IS THE LOCAL CHURCH A SAFE PLACE FOR THE HURTING?

Typical recovery programs have roughly a 15% success rate, however, when an individual is connected to “safe people” that rate jumps to over 80%.
— Rodney Gaskins

Our Genesis Recovery program has been very successful in helping men and women turn their lives around and over to Christ. The Genesis Program is a pivotal program for us. All of our programs are aimed at addressing barriers to independence, and substance abuse is a common roadblock. This year we conducted an audit of our program to see what we could do better. One of our findings was the importance relationships play in recovery for our folks after they leave our program. 

We want to help our participants establish safe, healthy, and supportive relationships. Healthy relationships create safety and help us become the genuine person God created us to be. We need people in our lives who will stick by us; who are transparent, honest, trustworthy; and who will extend and receive grace. Where can our people find these “safe people?” 

Being a place of safety for people is not an easy accomplishment for any organization, including churches, but it is vital. If a church wants to be a place where people can share their struggles and personal failings, safety must be a priority. When I use the term “safe churches,” I’m not referring to a building with a steeple or cross, but the people inside. I’m talking about a gathering of safe people. Safe churches play a crucial role in our recovery program. Typical recovery programs have roughly a 15% success rate, however, when an individual is connected to “safe people” that rate jumps to over 80%.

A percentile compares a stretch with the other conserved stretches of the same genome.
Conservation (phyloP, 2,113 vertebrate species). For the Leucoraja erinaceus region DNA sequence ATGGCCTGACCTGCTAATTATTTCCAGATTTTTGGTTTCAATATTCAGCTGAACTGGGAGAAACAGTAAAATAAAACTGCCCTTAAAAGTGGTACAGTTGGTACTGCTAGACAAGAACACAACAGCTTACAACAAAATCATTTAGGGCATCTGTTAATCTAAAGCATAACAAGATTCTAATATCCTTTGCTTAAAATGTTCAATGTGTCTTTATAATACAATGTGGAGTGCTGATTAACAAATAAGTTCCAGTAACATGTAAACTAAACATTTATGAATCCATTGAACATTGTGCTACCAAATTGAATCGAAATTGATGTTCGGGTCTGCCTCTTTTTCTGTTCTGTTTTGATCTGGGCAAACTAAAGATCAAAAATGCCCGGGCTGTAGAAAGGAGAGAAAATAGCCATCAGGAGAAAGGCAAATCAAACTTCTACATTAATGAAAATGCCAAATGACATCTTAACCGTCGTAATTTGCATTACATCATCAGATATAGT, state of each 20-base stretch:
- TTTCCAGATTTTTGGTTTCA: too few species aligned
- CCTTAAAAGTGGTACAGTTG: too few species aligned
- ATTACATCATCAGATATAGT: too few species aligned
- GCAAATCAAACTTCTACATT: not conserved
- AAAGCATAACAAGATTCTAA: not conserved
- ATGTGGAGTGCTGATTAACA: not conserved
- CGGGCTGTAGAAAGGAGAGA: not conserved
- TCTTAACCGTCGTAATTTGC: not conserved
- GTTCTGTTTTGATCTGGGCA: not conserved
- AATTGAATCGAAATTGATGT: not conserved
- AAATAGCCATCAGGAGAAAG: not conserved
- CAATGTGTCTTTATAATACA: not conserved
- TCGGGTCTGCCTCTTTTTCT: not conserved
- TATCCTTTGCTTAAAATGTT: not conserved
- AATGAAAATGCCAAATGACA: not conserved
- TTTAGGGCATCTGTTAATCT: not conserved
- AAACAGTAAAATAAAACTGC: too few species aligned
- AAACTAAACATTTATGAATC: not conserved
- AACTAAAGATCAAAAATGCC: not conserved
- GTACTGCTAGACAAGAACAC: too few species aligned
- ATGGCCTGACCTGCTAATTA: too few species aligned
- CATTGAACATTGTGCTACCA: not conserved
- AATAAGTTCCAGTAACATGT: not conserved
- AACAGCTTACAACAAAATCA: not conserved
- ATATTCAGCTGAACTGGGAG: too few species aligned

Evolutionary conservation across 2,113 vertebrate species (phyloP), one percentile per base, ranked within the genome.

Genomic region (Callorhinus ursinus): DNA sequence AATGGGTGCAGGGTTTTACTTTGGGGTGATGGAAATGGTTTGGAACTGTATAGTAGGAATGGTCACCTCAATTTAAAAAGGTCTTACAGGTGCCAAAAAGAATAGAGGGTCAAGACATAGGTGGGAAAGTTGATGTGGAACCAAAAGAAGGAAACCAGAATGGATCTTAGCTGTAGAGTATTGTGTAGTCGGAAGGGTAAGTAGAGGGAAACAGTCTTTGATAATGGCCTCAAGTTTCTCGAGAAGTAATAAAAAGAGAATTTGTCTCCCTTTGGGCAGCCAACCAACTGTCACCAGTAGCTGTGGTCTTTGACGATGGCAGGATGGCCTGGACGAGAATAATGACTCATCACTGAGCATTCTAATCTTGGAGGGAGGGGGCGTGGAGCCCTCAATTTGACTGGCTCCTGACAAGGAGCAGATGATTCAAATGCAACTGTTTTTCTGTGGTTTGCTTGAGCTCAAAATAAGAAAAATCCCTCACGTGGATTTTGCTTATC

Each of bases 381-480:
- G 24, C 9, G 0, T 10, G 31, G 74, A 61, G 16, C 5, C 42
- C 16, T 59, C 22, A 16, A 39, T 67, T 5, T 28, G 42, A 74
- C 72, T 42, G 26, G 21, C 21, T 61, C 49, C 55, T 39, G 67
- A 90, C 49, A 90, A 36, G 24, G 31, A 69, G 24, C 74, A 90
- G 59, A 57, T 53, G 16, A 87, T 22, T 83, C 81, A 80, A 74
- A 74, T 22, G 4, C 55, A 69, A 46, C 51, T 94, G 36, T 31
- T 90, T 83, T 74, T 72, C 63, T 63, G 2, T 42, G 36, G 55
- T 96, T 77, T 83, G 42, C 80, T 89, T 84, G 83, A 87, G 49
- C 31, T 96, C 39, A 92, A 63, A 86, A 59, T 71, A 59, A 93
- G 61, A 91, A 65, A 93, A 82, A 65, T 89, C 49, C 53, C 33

A safe church is a place where confidentiality is respected, gossip is outlawed, and leaders are vulnerable. A safe church openly and graciously extends Jesus to a hurting world. It’s a place of refuge where people are comforted when hurting, encouraged when weary, supported when struggling, and accepted and forgiven after failure. God calls us into relational vulnerability. We need to have the humility to receive healing, love, grace, accountability, and encouragement, all grounded in His truth. 

Safe people are aware of their own weaknesses and need to grow. They are open about their hurt, pain, failings, and humanity. Instead of “having it all together,” they are in the process of healing and opening up to their own safe people for support and accountability. Safe people have the courage to confront, challenge, and speak the truth in love. They don’t communicate about sensitive issues with e-mails, texts, or FaceBook, They talk face to face. They are not defensive but confess when they are wrong and ask for forgiveness. 

The leadership role is critical in establishing a safe church. Leaders in a safe church control the thermostat that sets the temperature to create a safe atmosphere. Leaders must allow others to see them as real people on their own spiritual journey to maturity. They see brokenness, struggle, and failure as normal parts of the sanctification process. Grace is preached from the pulpit and is the foundation for how people are to be treated. Truth is preached without compromise. They don’t wear masks, allow people to put them on pedestals, or act outside of accountability. 

The bottom line is that a safe church is relationship driven - relationships with God and His people. A safe church is where people and relationships are more important than programs, church health is more important than church growth, kingdom building trumps church building, and where the entire church is the welcome committee. I feel God has been teaching me this bit by bit and I would love a chance to share with your church or group about being a safe place. 

By: Rodney Gaskins